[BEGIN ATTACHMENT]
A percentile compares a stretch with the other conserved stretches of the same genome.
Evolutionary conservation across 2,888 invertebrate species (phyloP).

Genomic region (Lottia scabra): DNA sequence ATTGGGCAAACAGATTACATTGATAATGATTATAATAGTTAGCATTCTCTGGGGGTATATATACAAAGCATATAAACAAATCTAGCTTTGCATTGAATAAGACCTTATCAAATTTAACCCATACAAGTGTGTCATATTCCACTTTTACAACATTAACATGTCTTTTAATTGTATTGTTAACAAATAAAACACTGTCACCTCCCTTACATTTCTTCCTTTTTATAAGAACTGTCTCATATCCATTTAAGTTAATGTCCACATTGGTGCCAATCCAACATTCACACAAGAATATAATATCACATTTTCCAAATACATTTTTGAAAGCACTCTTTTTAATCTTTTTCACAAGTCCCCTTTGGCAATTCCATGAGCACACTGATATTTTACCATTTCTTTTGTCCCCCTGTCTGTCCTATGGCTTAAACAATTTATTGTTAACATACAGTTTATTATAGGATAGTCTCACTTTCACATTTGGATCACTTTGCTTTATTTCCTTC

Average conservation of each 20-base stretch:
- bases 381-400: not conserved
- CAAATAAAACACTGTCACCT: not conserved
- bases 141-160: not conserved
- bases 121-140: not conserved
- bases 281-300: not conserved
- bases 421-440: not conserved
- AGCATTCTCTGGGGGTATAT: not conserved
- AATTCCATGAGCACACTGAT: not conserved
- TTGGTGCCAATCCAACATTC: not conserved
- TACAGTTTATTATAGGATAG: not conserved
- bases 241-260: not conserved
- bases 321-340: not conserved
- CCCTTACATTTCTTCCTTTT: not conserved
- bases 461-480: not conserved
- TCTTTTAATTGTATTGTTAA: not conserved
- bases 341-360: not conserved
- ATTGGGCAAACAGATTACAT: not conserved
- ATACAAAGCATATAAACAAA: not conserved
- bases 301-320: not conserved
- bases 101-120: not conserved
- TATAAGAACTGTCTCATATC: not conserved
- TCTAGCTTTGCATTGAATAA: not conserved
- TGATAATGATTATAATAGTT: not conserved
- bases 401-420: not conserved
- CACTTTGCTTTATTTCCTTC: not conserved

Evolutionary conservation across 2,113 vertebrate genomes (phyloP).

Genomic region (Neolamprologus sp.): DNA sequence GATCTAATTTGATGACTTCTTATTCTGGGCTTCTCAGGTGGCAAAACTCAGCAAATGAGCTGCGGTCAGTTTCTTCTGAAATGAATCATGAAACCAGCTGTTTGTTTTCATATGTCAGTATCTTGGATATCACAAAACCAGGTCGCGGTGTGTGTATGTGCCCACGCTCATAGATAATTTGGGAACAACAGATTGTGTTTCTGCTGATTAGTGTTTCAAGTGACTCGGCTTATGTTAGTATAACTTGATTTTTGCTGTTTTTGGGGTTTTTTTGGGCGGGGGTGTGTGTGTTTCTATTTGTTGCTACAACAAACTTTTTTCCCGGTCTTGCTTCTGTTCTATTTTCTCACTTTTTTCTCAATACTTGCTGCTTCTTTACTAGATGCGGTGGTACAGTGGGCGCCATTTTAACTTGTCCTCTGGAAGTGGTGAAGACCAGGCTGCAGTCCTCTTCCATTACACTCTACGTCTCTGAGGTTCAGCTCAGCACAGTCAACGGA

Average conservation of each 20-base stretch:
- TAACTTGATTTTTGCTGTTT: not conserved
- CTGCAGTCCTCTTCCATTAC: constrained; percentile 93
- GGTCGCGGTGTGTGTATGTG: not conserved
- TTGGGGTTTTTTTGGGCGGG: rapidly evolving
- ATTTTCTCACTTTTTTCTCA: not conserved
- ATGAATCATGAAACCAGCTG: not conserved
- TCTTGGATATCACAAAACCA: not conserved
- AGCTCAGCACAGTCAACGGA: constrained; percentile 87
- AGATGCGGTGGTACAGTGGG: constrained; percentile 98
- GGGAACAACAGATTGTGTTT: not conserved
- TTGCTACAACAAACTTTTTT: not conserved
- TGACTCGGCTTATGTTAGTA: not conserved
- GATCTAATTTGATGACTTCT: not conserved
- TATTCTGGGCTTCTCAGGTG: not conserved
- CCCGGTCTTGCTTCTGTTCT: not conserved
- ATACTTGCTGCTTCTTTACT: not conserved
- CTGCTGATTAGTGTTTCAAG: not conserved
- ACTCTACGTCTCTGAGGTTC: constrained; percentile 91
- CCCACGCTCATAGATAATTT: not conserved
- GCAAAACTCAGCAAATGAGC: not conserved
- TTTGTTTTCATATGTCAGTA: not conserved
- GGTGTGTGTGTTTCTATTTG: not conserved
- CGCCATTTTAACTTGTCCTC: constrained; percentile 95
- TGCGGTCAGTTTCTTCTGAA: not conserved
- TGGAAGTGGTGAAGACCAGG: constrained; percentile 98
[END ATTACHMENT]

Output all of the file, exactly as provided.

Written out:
A percentile compares a stretch with the other conserved stretches of the same genome.
Evolutionary conservation across 2,888 invertebrate species (phyloP).

Genomic region (Lottia scabra): DNA sequence ATTGGGCAAACAGATTACATTGATAATGATTATAATAGTTAGCATTCTCTGGGGGTATATATACAAAGCATATAAACAAATCTAGCTTTGCATTGAATAAGACCTTATCAAATTTAACCCATACAAGTGTGTCATATTCCACTTTTACAACATTAACATGTCTTTTAATTGTATTGTTAACAAATAAAACACTGTCACCTCCCTTACATTTCTTCCTTTTTATAAGAACTGTCTCATATCCATTTAAGTTAATGTCCACATTGGTGCCAATCCAACATTCACACAAGAATATAATATCACATTTTCCAAATACATTTTTGAAAGCACTCTTTTTAATCTTTTTCACAAGTCCCCTTTGGCAATTCCATGAGCACACTGATATTTTACCATTTCTTTTGTCCCCCTGTCTGTCCTATGGCTTAAACAATTTATTGTTAACATACAGTTTATTATAGGATAGTCTCACTTTCACATTTGGATCACTTTGCTTTATTTCCTTC

Average conservation of each 20-base stretch:
- bases 381-400: not conserved
- CAAATAAAACACTGTCACCT: not conserved
- bases 141-160: not conserved
- bases 121-140: not conserved
- bases 281-300: not conserved
- bases 421-440: not conserved
- AGCATTCTCTGGGGGTATAT: not conserved
- AATTCCATGAGCACACTGAT: not conserved
- TTGGTGCCAATCCAACATTC: not conserved
- TACAGTTTATTATAGGATAG: not conserved
- bases 241-260: not conserved
- bases 321-340: not conserved
- CCCTTACATTTCTTCCTTTT: not conserved
- bases 461-480: not conserved
- TCTTTTAATTGTATTGTTAA: not conserved
- bases 341-360: not conserved
- ATTGGGCAAACAGATTACAT: not conserved
- ATACAAAGCATATAAACAAA: not conserved
- bases 301-320: not conserved
- bases 101-120: not conserved
- TATAAGAACTGTCTCATATC: not conserved
- TCTAGCTTTGCATTGAATAA: not conserved
- TGATAATGATTATAATAGTT: not conserved
- bases 401-420: not conserved
- CACTTTGCTTTATTTCCTTC: not conserved

Evolutionary conservation across 2,113 vertebrate genomes (phyloP).

Genomic region (Neolamprologus sp.): DNA sequence GATCTAATTTGATGACTTCTTATTCTGGGCTTCTCAGGTGGCAAAACTCAGCAAATGAGCTGCGGTCAGTTTCTTCTGAAATGAATCATGAAACCAGCTGTTTGTTTTCATATGTCAGTATCTTGGATATCACAAAACCAGGTCGCGGTGTGTGTATGTGCCCACGCTCATAGATAATTTGGGAACAACAGATTGTGTTTCTGCTGATTAGTGTTTCAAGTGACTCGGCTTATGTTAGTATAACTTGATTTTTGCTGTTTTTGGGGTTTTTTTGGGCGGGGGTGTGTGTGTTTCTATTTGTTGCTACAACAAACTTTTTTCCCGGTCTTGCTTCTGTTCTATTTTCTCACTTTTTTCTCAATACTTGCTGCTTCTTTACTAGATGCGGTGGTACAGTGGGCGCCATTTTAACTTGTCCTCTGGAAGTGGTGAAGACCAGGCTGCAGTCCTCTTCCATTACACTCTACGTCTCTGAGGTTCAGCTCAGCACAGTCAACGGA

Average conservation of each 20-base stretch:
- TAACTTGATTTTTGCTGTTT: not conserved
- CTGCAGTCCTCTTCCATTAC: constrained; percentile 93
- GGTCGCGGTGTGTGTATGTG: not conserved
- TTGGGGTTTTTTTGGGCGGG: rapidly evolving
- ATTTTCTCACTTTTTTCTCA: not conserved
- ATGAATCATGAAACCAGCTG: not conserved
- TCTTGGATATCACAAAACCA: not conserved
- AGCTCAGCACAGTCAACGGA: constrained; percentile 87
- AGATGCGGTGGTACAGTGGG: constrained; percentile 98
- GGGAACAACAGATTGTGTTT: not conserved
- TTGCTACAACAAACTTTTTT: not conserved
- TGACTCGGCTTATGTTAGTA: not conserved
- GATCTAATTTGATGACTTCT: not conserved
- TATTCTGGGCTTCTCAGGTG: not conserved
- CCCGGTCTTGCTTCTGTTCT: not conserved
- ATACTTGCTGCTTCTTTACT: not conserved
- CTGCTGATTAGTGTTTCAAG: not conserved
- ACTCTACGTCTCTGAGGTTC: constrained; percentile 91
- CCCACGCTCATAGATAATTT: not conserved
- GCAAAACTCAGCAAATGAGC: not conserved
- TTTGTTTTCATATGTCAGTA: not conserved
- GGTGTGTGTGTTTCTATTTG: not conserved
- CGCCATTTTAACTTGTCCTC: constrained; percentile 95
- TGCGGTCAGTTTCTTCTGAA: not conserved
- TGGAAGTGGTGAAGACCAGG: constrained; percentile 98